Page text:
Facebook spins a wider web -- including on this site
Facebook launched a set of initiatives that will expand its reach across and into numerous third-party sites, The Post's included.
You can see one result of this on our home page and other pages here, the "Network News" box. On my computer, its "Friends' Activity" heading shows that fellow Posties Sara Goo and Nancy Trejos, among others, shared links to recent Post stories on Facebook, after which a link I posted to the editor's note explaining this feature appeared in that box almost instantly. Meanwhile, the box's "Most Popular" listing (pictured below) revealed that 3,887 people pointed to today's obituary for civil-rights leader Dorothy I. Height.
In another browser, in which I'm not logged into Facebook, The Post's home page doesn't show what stories friends like and lists only the most popular stories overall.
Want to regulate your visibility through this feature? A notice on the main Network News page breezily says, "You can change what information you share on Network News by changing your privacy settings on Facebook." But it doesn't identify which corner of the social network's complicated settings you should check.
(As far as I can tell, you'd want to make sure "Posts by Me" are visible to "Only Friends" to stop strangers from seeing your Facebook mug shot on our site -- and to avoid broadcasting your data to random people on Facebook itself. If you don't want even Facebook friends to see what Post stories you liked on Facebook, you shouldn't share them in the first place -- which should be obvious but may not be.)
The Post's vice president and general manager for digital operations, Goli Sheikholeslami, said that the company -- remember, chairman and chief executive Donald E. Graham is on Facebook's board of directors -- began work on this feature in December. She said that while "people not comfortable with this kind of activity will be able to manage that and not make their information public," she expected that "most people will take advantage of it."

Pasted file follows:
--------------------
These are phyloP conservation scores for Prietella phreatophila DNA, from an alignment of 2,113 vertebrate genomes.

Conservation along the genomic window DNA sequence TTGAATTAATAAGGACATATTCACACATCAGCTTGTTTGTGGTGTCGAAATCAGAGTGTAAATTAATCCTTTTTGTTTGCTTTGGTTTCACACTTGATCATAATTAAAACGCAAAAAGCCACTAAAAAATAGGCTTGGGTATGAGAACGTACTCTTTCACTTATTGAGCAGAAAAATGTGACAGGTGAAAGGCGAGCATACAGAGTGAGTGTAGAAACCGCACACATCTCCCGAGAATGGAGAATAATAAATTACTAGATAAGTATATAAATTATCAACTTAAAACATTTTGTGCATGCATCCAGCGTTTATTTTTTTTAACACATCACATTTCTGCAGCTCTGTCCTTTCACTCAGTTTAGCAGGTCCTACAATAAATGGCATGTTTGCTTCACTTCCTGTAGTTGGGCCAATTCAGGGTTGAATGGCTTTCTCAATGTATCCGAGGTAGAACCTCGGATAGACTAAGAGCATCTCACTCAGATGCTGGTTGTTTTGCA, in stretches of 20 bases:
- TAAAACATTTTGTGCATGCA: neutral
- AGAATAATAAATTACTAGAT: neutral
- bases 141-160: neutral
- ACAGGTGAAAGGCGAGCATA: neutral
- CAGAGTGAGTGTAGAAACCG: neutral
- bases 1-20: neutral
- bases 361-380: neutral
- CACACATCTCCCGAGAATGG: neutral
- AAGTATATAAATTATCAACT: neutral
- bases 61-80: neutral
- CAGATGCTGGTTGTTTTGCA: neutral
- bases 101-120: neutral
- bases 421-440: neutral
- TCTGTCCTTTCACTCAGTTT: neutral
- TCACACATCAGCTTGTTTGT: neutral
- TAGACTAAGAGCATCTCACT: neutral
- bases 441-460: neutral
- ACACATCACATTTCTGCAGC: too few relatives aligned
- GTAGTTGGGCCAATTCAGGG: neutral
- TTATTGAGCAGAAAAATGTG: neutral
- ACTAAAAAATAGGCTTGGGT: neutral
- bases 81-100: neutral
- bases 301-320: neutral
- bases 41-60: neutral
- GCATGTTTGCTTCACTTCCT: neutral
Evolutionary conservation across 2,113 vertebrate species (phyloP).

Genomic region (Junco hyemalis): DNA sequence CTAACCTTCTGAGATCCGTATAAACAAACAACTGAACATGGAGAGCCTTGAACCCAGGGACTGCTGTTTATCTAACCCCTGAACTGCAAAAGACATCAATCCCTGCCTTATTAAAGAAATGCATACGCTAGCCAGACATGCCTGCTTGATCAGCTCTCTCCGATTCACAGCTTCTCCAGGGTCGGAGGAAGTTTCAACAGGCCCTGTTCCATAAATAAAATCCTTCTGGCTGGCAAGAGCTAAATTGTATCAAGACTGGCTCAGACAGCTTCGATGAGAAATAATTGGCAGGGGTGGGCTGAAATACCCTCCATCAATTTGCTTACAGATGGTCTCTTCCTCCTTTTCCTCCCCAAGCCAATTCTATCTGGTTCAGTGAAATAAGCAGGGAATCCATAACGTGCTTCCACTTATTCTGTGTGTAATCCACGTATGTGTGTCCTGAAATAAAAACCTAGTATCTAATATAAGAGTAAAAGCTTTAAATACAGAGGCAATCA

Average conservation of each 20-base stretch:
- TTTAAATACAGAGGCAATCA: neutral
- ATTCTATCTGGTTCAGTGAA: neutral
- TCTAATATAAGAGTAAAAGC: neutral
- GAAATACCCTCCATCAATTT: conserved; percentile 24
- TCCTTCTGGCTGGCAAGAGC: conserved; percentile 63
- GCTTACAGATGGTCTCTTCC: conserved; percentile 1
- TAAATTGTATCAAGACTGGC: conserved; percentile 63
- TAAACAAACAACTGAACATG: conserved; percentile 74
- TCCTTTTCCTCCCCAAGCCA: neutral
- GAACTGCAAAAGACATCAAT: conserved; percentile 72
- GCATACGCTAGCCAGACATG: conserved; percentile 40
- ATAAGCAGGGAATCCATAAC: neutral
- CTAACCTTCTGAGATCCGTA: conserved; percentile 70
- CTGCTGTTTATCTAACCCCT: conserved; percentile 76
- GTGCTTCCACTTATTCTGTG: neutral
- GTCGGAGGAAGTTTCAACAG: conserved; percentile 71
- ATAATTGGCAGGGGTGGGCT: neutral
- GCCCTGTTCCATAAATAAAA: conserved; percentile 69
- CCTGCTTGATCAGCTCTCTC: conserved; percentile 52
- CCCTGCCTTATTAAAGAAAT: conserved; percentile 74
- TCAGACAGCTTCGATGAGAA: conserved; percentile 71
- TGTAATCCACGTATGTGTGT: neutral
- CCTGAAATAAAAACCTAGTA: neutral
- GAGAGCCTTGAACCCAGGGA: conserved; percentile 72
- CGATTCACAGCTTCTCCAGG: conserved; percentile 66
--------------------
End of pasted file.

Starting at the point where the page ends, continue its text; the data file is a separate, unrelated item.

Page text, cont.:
The Palo Alto, Calif., social network's other announcements at a developers' conference today -- see liveblogs from Mashable and TechCrunch for more details -- add other ways for third-party sites to link back to Facebook.
For instance, at the IMDB.com movie database, you can click a "Like" button to praise a flick on Facebook, below which a running total reports how many Facebookers liked the movie (86 gave a thumbs-up to "Avatar," just four to "Office Space").
(Update, 3:57 p.m.: Post stories feature a similar "Like" button; when I clicked the one below this post, my Facebook profile promptly added a notice saying as much.)
And Facebook is formally launching its new Platform initiative -- the experiment in sharing some Facebook user data with third-party sites without your advance permission that I critiqued here last month and in my column a few weeks ago.
(If you're curious: No, nobody told me about The Post's upcoming Facebook integration before I wrote that story; no, I didn't get any funny looks from management types after that column ran; yes, our public-relations staff was anxious to get me to write about today's news.)
Facebook's launching this with just three sites: Microsoft's invitation-only Docs, a Web version of its upcoming Office 2010 suite; the Web-radio hub Pandora; and the business-listings site Yelp. But I'm a little fuzzy on how that's supposed to work; Pandora didn't welcome me with friends' music picks and Yelp doesn't point me to Facebook pals' latest write-ups (unless, somehow, none of my Facebook acquaintances use Yelp). I'll have to check back at those sites later today.
(Update, 3:57 p.m.: A Q&A at Pandora says its Facebook integration is optional and somewhat hidden unless you use the same e-mail address for both sites; I suspect the same reason explains the absence of my Facebook presence at Yelp, but that site's explanation doesn't say definitely.)
On a blog post, Facebook founder Mark Zuckerberg tries to put all these moves in context:
Today ... we are making it so all websites can work together to build a more comprehensive map of connections and create better, more social experiences for everyone.
It's not going too far to say that Facebook ultimately wants to build a layer of identity and authentication on top of the entire Web. That may be helpful in some cases; for instance, I'd like to know which Yelp reviews come from the people I know and trust at Facebook. But I don't need it at every site, and you probably don't either. So where do you draw that line?
April 21, 2010; 3:36 PM ET
Categories: Social media , The business we have chosen
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